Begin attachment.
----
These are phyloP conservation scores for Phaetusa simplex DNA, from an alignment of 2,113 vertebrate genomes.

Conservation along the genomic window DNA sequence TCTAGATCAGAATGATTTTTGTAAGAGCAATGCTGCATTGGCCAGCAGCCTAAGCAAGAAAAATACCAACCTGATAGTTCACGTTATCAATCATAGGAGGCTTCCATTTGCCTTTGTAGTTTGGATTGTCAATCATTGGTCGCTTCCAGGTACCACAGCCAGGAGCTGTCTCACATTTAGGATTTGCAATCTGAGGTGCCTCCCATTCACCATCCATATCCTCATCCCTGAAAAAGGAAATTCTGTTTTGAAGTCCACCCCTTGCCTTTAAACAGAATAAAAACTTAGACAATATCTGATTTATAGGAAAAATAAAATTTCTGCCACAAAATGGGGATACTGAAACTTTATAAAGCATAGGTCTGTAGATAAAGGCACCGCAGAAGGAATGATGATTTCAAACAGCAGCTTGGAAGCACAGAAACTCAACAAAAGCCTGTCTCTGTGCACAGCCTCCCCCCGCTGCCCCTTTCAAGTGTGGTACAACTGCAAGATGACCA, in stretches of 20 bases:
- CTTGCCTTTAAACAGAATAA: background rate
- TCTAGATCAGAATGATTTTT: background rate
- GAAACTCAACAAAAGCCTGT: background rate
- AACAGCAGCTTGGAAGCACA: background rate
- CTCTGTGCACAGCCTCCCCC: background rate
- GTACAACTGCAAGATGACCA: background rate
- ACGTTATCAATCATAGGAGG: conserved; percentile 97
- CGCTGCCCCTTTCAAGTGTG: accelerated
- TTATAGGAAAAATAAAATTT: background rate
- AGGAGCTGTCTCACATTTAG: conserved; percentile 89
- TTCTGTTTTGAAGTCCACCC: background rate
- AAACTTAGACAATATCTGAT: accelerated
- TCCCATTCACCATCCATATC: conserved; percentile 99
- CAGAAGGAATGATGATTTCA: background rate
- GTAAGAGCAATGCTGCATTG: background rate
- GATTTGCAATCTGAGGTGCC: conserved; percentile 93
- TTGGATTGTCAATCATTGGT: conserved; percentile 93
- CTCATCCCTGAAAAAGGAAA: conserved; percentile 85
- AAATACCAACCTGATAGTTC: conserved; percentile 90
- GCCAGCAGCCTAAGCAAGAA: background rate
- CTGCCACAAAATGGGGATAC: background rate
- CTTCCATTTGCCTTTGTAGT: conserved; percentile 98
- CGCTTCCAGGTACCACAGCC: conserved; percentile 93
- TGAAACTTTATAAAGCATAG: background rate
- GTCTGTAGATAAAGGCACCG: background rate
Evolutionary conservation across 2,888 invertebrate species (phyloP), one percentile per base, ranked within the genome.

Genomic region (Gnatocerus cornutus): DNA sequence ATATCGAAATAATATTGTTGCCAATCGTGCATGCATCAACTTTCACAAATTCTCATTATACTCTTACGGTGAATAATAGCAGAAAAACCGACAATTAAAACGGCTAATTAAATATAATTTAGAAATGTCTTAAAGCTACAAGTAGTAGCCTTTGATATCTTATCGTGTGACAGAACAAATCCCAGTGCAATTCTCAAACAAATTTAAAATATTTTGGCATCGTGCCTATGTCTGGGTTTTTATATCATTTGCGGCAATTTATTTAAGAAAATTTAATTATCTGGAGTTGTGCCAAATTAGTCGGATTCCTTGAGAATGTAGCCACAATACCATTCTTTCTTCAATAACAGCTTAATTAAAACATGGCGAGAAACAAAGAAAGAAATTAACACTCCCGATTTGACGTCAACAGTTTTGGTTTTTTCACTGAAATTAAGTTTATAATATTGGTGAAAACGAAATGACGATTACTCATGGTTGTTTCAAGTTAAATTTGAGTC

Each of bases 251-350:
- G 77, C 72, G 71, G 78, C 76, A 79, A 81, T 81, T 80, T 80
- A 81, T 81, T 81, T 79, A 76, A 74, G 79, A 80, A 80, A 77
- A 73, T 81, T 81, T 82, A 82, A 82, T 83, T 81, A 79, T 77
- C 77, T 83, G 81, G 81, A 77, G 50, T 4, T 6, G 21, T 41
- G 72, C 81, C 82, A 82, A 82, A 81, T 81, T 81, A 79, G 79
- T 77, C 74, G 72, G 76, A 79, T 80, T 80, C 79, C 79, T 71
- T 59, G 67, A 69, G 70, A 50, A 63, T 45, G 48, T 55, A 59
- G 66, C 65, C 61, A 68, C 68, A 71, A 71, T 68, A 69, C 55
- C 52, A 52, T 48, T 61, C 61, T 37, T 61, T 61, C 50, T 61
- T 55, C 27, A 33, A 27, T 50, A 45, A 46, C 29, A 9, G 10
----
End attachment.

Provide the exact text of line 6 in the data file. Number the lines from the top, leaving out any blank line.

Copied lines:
- AACAGCAGCTTGGAAGCACA: background rate